Volumes of style

There's plenty of volume out there in fashion world, and I thought I'd like to get some of it...but the tulip skirt is not for me. Instead I designed a dress with soft pleats and big sleeves.

My inspiration began with this fabulous dress, which I picked up in a op-shop in Fremantle about 10 years ago. Originally the dress was ankle length, with the flowers increasing in density towards the bottom of the dress. I cut it off above the knees. Over the years I have resewed almost all the seams as the old thread wore out and now the fabric is sadly disintegrating.

This dress has an interesting yoke feature. If you look closely, you can see that the yoke line connects 2 French darts horizontally at the bust level. I wanted to incorporate this in my design.

Here is a sketch of my plan. The yoke area is defined by 2 French darts. I pleated the area below the yoke to add volume. The yoke controls the colume so that the dress doesn't end up looking like a potato sack!

Originally, I planned an A-line dress, but my final design ended up with straight skirt sides. I found that the illusion of volume was much more flattering than volume itself.

The steps to create my pattern were
1. Begin with an Easy Fitting Bodice Block (see "Metric Pattern Cutting" by Winifred Aldrich)
2. Move the bust dart to a curved French dart, ending near the hip bone.
3. Connect the tops of the bust dart and separate a yoke at the top of the dress front.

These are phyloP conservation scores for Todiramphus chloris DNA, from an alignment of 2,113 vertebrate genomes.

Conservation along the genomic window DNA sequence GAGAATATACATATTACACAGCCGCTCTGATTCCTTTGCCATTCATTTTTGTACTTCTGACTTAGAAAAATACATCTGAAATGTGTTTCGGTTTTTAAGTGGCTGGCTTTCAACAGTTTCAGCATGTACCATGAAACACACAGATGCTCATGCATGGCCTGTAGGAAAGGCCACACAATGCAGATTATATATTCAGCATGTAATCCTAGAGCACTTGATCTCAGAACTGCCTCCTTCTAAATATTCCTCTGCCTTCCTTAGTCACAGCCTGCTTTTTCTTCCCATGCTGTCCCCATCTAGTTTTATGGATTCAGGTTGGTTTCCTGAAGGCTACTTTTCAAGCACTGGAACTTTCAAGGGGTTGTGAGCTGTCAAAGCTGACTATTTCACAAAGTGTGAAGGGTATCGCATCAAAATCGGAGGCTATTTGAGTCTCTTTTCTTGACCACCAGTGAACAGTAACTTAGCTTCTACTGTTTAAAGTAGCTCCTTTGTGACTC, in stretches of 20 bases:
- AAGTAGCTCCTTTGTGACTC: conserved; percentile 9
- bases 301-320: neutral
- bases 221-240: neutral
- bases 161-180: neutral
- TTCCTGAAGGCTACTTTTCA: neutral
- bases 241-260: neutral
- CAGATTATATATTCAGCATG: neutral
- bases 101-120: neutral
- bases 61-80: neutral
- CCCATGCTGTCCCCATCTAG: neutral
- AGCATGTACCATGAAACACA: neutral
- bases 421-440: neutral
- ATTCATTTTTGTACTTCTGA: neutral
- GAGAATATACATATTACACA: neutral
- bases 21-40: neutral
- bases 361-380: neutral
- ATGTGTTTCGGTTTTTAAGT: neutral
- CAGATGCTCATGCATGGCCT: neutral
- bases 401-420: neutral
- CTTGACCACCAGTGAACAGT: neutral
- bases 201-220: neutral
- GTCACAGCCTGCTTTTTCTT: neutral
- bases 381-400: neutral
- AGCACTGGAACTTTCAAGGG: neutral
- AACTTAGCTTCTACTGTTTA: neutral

4. Draw in a square neckline on the yoke piece. I used an existing dress to determine the length and width of my square neckline.
5. Add width to the centre front of the bodice section below the front yoke. I added 5 cm to the CF of the top of the dress (ie total 10 cm extra width) narrowing to an extra 2.5 cm at the CF of the bottom of the dress (ie total 5 cm extra width at the bottom of the dress).
6. Pleat or gather the front bodice. I used 6 angled pleats towards the CF (ie 3 each side). The angled pleats created a little more volume than flat pleats.
7. I added a total of 1 cm ease to each of the side seams in the hip area (ie extra 4 cm total ease).
8. Add back waist darts (I pinned these on my body form).
9. Shorten the sleeve block to ~ 8 cm below the elbow, including a 2 cm casing.
10. Add 25 cm flare to the sleeves over 5 sections (ie 5 X 5 cm flare)
11. Change the shape of the bottom edge of the sleeve so that it is slightly shorter at the back and slightly longer at the front.

And that's it! It may not be haute couture, but I'm feeling rather pleased with myself.

The dress was made up in a silk charmeuse from EmmaOneSock. The shiny side of the charmeuse is on the inside.

I liked my muslin so much that I put in the second sleeve to wear as a house dress. The seams are only basted and there are no facings, but ironically, I may end up wearing it more than the real thing. I am planning a hip-length, sleeveless version to wear as a blouse, probably in a plain fabric to emphasisze the pleat detailing. I think I would need to take in the side seams under the arms and include an invisible zip in the side seam for a sleeveless top. I would also like to make a retro-print version, maybe using contrasting fabrics for the yoke and bodice, to throw on over togs for summer.

And after it was all done, I saw this photograph in a magazine...a Lisa Ho silk shift with big sleeves for $459...about $400 more than my version.

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